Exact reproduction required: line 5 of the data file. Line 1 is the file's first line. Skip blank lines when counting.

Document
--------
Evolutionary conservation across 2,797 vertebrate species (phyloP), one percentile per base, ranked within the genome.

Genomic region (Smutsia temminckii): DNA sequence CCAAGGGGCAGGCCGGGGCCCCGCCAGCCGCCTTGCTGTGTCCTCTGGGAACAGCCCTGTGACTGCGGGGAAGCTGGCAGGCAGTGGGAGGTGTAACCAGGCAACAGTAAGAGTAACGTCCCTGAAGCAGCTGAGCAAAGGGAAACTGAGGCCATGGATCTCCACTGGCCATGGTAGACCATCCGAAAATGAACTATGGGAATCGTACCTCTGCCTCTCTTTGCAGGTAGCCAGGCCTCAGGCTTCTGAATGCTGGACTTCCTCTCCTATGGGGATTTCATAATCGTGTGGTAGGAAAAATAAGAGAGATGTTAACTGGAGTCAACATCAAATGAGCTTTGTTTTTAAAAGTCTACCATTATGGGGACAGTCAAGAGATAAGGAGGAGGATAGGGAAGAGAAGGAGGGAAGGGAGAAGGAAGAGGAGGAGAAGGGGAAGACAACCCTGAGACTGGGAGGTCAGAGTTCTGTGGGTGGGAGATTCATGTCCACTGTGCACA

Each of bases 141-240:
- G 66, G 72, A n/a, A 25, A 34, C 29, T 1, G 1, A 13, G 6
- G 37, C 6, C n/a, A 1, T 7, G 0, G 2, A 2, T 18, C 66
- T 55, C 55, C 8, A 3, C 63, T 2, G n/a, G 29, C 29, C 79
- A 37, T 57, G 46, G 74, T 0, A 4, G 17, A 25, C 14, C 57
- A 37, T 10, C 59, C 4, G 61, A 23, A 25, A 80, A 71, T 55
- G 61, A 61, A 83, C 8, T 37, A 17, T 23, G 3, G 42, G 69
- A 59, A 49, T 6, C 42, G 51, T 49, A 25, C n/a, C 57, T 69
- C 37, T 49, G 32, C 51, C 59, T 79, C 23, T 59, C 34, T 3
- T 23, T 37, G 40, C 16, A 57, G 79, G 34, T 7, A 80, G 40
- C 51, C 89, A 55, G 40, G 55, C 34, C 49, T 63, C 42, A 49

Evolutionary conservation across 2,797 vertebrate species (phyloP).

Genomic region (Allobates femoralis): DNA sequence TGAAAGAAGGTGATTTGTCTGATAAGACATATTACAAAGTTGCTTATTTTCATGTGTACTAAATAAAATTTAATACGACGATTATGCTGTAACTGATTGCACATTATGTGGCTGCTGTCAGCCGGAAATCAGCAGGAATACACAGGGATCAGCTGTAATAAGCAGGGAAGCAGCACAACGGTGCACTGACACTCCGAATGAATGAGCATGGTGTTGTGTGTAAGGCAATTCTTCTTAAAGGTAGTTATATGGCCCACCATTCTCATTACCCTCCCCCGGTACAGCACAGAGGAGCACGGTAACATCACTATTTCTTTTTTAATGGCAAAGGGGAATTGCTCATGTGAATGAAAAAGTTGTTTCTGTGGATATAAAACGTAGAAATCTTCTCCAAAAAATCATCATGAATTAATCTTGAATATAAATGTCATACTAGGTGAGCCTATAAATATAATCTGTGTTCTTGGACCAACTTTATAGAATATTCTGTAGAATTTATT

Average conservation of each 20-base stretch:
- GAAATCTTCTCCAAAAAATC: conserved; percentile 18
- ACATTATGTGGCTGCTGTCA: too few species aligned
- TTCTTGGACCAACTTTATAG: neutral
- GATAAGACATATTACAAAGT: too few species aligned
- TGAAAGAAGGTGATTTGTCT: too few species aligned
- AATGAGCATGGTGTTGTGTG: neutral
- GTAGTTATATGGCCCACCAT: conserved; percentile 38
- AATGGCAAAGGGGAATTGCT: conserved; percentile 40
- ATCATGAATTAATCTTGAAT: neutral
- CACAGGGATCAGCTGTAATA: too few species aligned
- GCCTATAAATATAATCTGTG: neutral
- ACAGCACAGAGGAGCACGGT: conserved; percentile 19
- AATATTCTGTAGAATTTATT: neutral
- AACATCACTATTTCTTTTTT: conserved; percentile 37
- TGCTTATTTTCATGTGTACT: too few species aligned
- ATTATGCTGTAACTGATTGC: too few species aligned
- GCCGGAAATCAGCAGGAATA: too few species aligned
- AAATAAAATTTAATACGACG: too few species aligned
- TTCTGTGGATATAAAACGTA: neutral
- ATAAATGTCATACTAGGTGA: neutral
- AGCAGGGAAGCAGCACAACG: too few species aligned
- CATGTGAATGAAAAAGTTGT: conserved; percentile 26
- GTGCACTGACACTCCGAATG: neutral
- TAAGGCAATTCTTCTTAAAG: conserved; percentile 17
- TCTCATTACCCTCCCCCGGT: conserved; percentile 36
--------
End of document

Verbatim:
- G 37, C 6, C n/a, A 1, T 7, G 0, G 2, A 2, T 18, C 66